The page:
Households headed by older adults have made dramatic gains relative to those headed by younger adults in their economic well-being over the past quarter of a century, according to a new Pew Research Center analysis of a wide array of government data.
In 2009, households headed by adults ages 65 and older possessed 42% more median1 net worth (assets minus debt) than households headed by their same-aged counterparts had in 1984. During this same period, the wealth of households headed by younger adults moved in the opposite direction. In 2009, households headed by adults younger than 35 had 68% less wealth than households of their same-aged counterparts had in 1984.
As a result of these divergent trends, in 2009 the typical household headed by someone in the older age group had 47 times as much net wealth as the typical household headed by someone in the younger age group–$170,494 versus $3,662 (all figures expressed in 2010 dollars). Back in 1984, this had been a less lopsided ten-to-one ratio. In absolute terms, the oldest households in 1984 had median net wealth $108,936 higher than that of the youngest households. In 2009, the gap had widened to $166,832.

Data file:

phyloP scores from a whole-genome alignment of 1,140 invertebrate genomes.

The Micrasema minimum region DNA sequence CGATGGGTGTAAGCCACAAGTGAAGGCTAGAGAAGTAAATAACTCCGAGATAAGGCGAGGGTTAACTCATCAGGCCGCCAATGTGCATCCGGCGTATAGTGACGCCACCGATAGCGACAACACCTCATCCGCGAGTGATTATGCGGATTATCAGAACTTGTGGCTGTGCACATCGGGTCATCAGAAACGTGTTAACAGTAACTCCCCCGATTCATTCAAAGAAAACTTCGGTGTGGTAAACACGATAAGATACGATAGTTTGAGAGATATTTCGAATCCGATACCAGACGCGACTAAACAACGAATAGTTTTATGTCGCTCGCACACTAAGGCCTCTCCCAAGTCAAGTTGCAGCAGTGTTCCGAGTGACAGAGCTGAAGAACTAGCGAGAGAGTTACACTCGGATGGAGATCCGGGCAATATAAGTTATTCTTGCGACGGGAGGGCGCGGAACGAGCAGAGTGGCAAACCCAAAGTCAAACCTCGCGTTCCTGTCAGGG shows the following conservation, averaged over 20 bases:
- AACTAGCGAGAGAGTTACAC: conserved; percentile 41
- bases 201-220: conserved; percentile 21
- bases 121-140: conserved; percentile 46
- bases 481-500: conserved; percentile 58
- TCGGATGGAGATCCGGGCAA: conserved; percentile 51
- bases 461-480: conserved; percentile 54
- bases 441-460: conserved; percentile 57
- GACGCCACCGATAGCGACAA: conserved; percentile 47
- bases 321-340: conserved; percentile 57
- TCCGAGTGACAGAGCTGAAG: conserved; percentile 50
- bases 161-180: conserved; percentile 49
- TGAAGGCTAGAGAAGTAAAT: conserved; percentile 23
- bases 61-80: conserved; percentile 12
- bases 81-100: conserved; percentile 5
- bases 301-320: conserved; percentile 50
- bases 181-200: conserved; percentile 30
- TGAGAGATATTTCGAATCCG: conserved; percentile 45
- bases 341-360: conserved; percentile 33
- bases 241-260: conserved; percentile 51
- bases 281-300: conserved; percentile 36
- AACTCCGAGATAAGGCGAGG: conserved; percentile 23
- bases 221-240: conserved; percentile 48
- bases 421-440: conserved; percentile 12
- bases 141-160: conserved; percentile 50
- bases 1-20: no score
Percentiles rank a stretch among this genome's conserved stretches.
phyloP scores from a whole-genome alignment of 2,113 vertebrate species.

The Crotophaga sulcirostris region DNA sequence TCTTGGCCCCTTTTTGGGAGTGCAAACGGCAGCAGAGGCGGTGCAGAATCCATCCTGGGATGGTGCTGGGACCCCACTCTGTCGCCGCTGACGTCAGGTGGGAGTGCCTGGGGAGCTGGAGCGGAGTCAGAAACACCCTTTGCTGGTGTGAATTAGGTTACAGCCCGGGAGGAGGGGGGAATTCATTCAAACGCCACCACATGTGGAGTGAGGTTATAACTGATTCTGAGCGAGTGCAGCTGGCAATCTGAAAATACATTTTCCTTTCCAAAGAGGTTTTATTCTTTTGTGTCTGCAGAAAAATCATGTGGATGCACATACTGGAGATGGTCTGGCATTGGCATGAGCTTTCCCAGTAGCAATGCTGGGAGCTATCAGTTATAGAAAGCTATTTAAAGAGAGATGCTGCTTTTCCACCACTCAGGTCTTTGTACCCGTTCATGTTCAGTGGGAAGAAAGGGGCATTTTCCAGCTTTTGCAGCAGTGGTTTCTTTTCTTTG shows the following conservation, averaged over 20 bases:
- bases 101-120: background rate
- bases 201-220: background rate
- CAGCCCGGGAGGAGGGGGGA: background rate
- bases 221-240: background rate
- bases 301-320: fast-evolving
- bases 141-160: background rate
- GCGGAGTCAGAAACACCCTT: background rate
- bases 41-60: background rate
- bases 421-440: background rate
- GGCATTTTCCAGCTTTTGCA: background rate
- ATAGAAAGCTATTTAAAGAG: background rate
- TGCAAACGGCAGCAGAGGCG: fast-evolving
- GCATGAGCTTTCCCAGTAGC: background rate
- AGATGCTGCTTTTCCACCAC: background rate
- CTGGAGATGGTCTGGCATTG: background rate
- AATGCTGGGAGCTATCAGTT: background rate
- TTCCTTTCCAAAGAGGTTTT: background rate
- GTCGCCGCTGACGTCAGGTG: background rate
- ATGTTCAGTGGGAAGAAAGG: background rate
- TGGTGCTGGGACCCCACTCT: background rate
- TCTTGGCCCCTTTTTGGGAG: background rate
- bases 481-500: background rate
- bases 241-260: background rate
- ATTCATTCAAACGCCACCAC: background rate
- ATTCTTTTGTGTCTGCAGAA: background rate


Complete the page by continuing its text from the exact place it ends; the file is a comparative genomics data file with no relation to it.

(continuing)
Housing has been the main driver of these divergent wealth trends. Rising home equity has been the linchpin of the higher wealth of older households in 2009 compared with their counterparts in 1984. Declining home equity has been one factor in the lower wealth held by young households in 2009 compared with their counterparts in 1984.
Chosen excerpts by Job Market Monitor from
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